Friday, October 25, 2013

TC Electronic Classic 450 Bass Amplifier Head --

In todays blog I am going to bring you a nice change of pace, I get to bring a review of a really cool amp from our friends over at TC electronics, the Classic450. I know I do a lot of reviews for guitars and guitar equipment, and while I did start out on guitar, I started out playing for my first band as the bass player. I tested the amplifier today with my personal Fender 4 string Jazz bass that I have used for years, and an active 5 string fretless that we keep laying around the warehouse,  all plugged into a TC Electronics RS410 speaker cabinet.

TC Electronic Classic 450 Bass Amplifier Head
I liked the overall look of the amp, its compact enough to fit in a backpack, and the simplified control layout leaves little room for error. The amp looks rather diminutive atop the RS410, although that is part of its charm. I tested the 450 in the most classic way possible, plugged it right in, put all the EQ at 12 o’clock and left everything else alone. Even without the spectracomp, or the tubetone control (which I will explain in a moment) the 450 has a very cool, clean tone. Very, very even attack, and a smooth even sound to it altogether.
Sitting down, actually reading through the control manual and watching a handful of youtube videos, I started to see the genius behind the TC’s overall amp design. First off, the gain structure is very clean, it doesn’t really start to distort until way after 12 o’clock and even then, it distorts in a much more subtle way. The selling point for me on this amp, are the spectracomp and the tube tone knobs. Thespectracomp is actually a plethora of compressors, which compress each frequency range individually, rather than altogether. This means one compressed the low end, one the lo mid, another the hi-mid, and finally the treble response. This results in a much more even sound, which has more of the organic quality of the instrument allowing for much more dynamic alterations than if you run through a global compressor, like a compressor pedal like I had for years.
Next up is the tube tone circuit which mimics in a rather realistic way the way a tube reacts when its overdriven, but it doesn’t just mimic the power amp or pre amp stage of a tube amp, instead it actually changes parameters across the entire amp, and shapes it to sound more like an actual tube amp. I have gotten to play a few tube bass amps over the years, and I know that they distort in a very particular way, they don’t have a nice angry buzz, or a warm bark like a guitar amp does, they have a very dark, growling quality to them which work particularly well with a fretless.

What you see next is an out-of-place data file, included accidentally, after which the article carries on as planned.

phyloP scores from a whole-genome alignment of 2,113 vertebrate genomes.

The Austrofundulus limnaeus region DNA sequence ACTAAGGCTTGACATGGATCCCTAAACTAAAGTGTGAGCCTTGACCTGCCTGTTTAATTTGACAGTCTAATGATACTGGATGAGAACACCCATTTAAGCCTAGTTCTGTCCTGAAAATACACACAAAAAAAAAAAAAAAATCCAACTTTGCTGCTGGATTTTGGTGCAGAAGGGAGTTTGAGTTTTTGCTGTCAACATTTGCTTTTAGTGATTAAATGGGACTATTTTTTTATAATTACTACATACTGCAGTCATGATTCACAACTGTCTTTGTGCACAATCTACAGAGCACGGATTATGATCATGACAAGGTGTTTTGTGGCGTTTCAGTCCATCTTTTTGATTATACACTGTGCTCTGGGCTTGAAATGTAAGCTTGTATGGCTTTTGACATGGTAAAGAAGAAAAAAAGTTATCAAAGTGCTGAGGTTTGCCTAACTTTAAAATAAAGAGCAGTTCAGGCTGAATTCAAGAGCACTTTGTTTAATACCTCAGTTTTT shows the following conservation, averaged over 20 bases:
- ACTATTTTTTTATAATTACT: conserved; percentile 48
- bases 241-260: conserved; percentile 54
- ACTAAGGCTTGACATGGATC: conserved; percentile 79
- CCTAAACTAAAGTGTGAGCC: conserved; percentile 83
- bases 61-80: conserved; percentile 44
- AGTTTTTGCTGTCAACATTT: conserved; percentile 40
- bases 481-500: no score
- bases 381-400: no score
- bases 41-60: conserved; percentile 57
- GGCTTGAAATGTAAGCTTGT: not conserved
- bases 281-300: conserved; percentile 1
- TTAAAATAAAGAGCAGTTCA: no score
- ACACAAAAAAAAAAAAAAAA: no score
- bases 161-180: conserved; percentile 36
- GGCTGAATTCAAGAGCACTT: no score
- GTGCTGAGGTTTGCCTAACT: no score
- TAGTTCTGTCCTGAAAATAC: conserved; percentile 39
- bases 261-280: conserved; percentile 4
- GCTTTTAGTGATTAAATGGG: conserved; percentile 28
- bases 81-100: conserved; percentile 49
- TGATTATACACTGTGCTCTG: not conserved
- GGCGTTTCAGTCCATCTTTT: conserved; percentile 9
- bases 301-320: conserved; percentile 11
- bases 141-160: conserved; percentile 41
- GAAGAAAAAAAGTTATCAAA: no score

Turning the tubetone up, I was actually surprised by how close this circuit got to the real thing, sure it isn’t perfect, but it is leaps and bounds ahead of the competition. The growling quality was there in spades, and slowly raising the spectracomp really helped to enrich this voice. With the tube tone turned up around 3 or 4 and the spectracomp about noon, playing slap on it I got a very good mid 90’s rock/funk sound, with just enough teeth to keep me heard, and enough low end to keep the snaps from sounding thin or whimpy. Turning up the tube tone and gain, and picking some heavier lines out, I was amazed at how even and aggressive I could get this amp to sound.
TC Electronic Classic 450 Bass Amplifier Head
TC Electronic Classic 450 Bass Amplifier Head
Playing some mellower jazz lines was amazing with the tube tone turned up just a bit to keep it sounding warm, the lows and mids raised a bit above noon, and the treble up a bit more than I should have it up, with the comp at about 7 I got smooth, warm low end, and with enough body to support a whole group, and enough presence to keep my solos and fills in the mix without falling below everyone else. This amp is amazingly versatile, and as I later found out, this control layout, is the one that TC uses for almost all of their bass amps, and it’s easy to see why. For the simple fact that it sounded perfect for what ever I wanted to play, from punk, to funk, and metal to jazz, the Classic 450 is amazing, and lets not forget it can fit in a backpack with ease, and for all of those reasons and more the Classic 450 earns itself a 10 out of 10.